And then, one day, I got a lovely letter gushing on how much they liked my story. It was so funny! They went into detail explaining exactly how pleased they were and how witty my story was in so many places - but I hadn't ended it right. Where was the punch line?

The PUNCH LINE?!

Yes, fellow writers, my serious "World of Grim Darkness" werewolf erotica had been completely misinterpreted - as an erotic Comedy!

Talk about your total author disillusionment.

This misinterpretation happened because I had written strong sarcastic dialogue, (a trademark in all my stories,) but I had left too many other cues out. It was not apparent at all, to this reader that my characters were speaking sarcastically - counter to their true feelings.

In short, I didn't have enough of the POV character's feelings displayed through inner dialogue or body-language cues for the reader to pick up what I was really trying to show. Sigh… And that's how I learned the most important rule of fiction:

What CAN be Misinterpreted WILL be Misinterpreted.


According to my current fan letters, I DON'T make that mistake any more.
~~~~~~~~~~~~~

DESCRIPTION - The Only way to get your vision across to the Reader.


~~~~~~~~~~~~~~~~~
DISCLAIMER: As a multi-published author, I have been taught some fairly rigid rules on what is publishable and what is not. If my rather straight-laced (and occasionally snotty,) advice does not suit your creative style, by all means, IGNORE IT.

Morgan Hawke
~~~~~~~~~~~~~~~~
Purveyor of fine Smut.
DarkErotica.Net ~ My Website
DarkErotica Blog ~ My Writers' blog

"If you can't explain it simply, you don't understand it well enough."
Albert Einstein

nicola
Posted: Thursday, February 10, 2011 2:38:13 AM

Rank: Matriarch
Moderator

Joined: 12/6/2006
Posts: 27,612
Welcome to the site Morgan.

Thank you for posting. I have referred people to your blog in the past, stickied in this section. You offer some excellent tips icon_smile http://www.lushstories.com/forum/yaf_postst48_How-to-write-Erotica--Sex-Fiction.aspx

We have removed the option for people with less than 20 posts to include links (anti-spam measure), however if you'd like to forward them to me, I can post them. Or you could head into the word games section for 2 minutes and get your post count up to 20!

MorganHawke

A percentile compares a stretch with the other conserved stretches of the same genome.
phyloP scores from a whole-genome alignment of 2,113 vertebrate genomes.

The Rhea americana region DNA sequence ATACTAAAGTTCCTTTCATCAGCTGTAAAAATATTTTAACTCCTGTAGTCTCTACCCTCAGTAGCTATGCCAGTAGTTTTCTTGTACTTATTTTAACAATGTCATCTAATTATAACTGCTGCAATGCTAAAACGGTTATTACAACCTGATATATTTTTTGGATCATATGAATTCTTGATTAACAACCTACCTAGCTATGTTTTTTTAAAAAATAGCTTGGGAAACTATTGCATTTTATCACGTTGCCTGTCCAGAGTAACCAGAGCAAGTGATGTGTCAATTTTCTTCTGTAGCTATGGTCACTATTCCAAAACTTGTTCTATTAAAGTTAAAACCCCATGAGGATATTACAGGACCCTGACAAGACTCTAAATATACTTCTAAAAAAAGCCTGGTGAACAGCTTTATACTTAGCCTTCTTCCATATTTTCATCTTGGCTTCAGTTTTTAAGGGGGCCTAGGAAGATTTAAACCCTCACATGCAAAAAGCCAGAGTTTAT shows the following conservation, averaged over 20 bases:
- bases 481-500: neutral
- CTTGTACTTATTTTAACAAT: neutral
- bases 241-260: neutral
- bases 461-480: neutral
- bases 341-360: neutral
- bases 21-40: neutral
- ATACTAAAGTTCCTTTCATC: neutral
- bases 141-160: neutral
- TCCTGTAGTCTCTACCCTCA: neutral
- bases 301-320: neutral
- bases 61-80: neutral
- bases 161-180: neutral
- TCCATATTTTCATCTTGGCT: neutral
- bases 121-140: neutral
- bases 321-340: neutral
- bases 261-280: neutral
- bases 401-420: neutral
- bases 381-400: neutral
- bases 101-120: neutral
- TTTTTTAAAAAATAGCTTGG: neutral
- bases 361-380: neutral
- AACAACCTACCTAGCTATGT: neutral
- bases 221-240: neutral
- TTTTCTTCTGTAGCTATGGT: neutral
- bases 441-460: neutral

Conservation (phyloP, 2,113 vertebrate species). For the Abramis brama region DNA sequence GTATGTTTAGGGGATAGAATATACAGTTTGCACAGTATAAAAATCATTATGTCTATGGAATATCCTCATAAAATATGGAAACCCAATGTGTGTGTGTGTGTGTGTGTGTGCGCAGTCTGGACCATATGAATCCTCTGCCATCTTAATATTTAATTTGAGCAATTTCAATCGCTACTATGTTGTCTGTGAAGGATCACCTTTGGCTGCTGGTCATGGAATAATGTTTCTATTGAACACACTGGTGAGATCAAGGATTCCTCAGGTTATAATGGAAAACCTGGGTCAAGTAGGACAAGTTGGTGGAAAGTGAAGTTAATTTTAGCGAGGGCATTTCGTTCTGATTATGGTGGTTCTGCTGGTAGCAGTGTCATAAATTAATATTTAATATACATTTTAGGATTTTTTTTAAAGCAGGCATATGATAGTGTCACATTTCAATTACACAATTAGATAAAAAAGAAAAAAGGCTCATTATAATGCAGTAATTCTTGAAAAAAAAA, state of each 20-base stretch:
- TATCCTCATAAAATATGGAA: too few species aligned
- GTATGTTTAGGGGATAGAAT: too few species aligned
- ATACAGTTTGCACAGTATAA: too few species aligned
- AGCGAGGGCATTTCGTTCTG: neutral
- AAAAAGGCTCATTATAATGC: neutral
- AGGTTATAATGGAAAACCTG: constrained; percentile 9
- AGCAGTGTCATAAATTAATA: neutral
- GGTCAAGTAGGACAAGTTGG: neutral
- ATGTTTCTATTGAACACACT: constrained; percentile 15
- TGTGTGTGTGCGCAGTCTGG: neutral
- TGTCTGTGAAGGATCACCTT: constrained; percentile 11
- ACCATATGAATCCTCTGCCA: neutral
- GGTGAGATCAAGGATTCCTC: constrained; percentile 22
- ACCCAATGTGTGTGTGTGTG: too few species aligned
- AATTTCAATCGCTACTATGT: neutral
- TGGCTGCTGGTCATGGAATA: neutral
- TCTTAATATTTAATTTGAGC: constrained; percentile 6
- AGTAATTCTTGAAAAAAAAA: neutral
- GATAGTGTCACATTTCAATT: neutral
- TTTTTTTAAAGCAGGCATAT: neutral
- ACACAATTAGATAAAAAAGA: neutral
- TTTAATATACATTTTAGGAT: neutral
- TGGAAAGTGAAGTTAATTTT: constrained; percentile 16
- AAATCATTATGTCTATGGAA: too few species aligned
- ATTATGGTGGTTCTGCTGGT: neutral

Posted: Thursday, February 10, 2011 2:49:20 AM

Rank: First Person Smartass

Joined: 2/8/2011
Posts: 345
Location: The suburbs.
Hi Nicola, thank you for the warm welcome!

nicola wrote:

Thank you for posting. I have referred people to your blog in the past, stickied in this section. You offer some excellent tips icon_smile


So I saw! I wasn't even sure it was mine until I clicked it. I'm deeply honored.

nicola wrote:
We have removed the option for people with less than 20 posts to include links (anti-spam measure), however if you'd like to forward them to me, I can post them.


I'll do that! Both are writing links to help with Description. Thank you so much!

nicola wrote:
Or you could head into the word games section for 2 minutes and get your post count up to 20!


Now there's an idea!



Morgan Hawke
~~~~~~~~~~~~~~~~
Purveyor of fine Smut.
DarkErotica.Net ~ My Website
DarkErotica Blog ~ My Writers' blog

"If you can't explain it simply, you don't understand it well enough."
Albert Einstein

nicola
Posted: Thursday, February 10, 2011 1:22:00 PM

Rank: Matriarch
Moderator

Joined: 12/6/2006
Posts: 27,612
The Erotic Thesaurus - http://www.darkerotica.net/EroticThesaurus.html
A Quick List for commonly used (clean) words in Erotica.

The Non-Verbal Thesaurus - http://darkerotica.blogspot.com/2006/02/non-verbal-thesaurus.html
A Quick List to describe Emotions and Body Language.

Thank you Morgan.

I think you may need 21 posts and the filter is removed.
MorganHawke
Posted: Thursday, February 10, 2011 2:04:59 PM

Rank: First Person Smartass

Joined: 2/8/2011
Posts: 345
Location: The suburbs.
nicola wrote:
I think you may need 21 posts and the filter is removed.


Perfect timing. This is post 22!

Morgan Hawke
~~~~~~~~~~~~~~~~
Purveyor of fine Smut.
DarkErotica.Net ~ My Website
DarkErotica Blog ~ My Writers' blog

"If you can't explain it simply, you don't understand it well enough."
Albert Einstein

sprite
Posted: Friday, February 11, 2011 11:04:56 PM

Rank: Her Royal Spriteness
Moderator

Joined: 6/18/2010
Posts: 20,282
Location: My Tower, Spain
This is really great advice! thank you for sharing it. Despription is my weak point, my own opinion, but i fairly confident of it. i think i need to take this to heart and see if i can change that. i'll let you know how that works for me. :)



Love not hate.
MorganHawke
Posted: Saturday, February 12, 2011 12:38:48 AM

Rank: First Person Smartass

Joined: 2/8/2011
Posts: 345
Location: The suburbs.
sprite wrote:
This is really great advice! thank you for sharing it. Despription is my weak point, my own opinion, but i fairly confident of it. i think i need to take this to heart and see if i can change that. i'll let you know how that works for me. :)


I'm glad you liked the essay!
-- I'd love to hear your comments on the results.

Morgan Hawke
~~~~~~~~~~~~~~~~
Purveyor of fine Smut.
DarkErotica.Net ~ My Website
DarkErotica Blog ~ My Writers' blog

"If you can't explain it simply, you don't understand it well enough."
Albert Einstein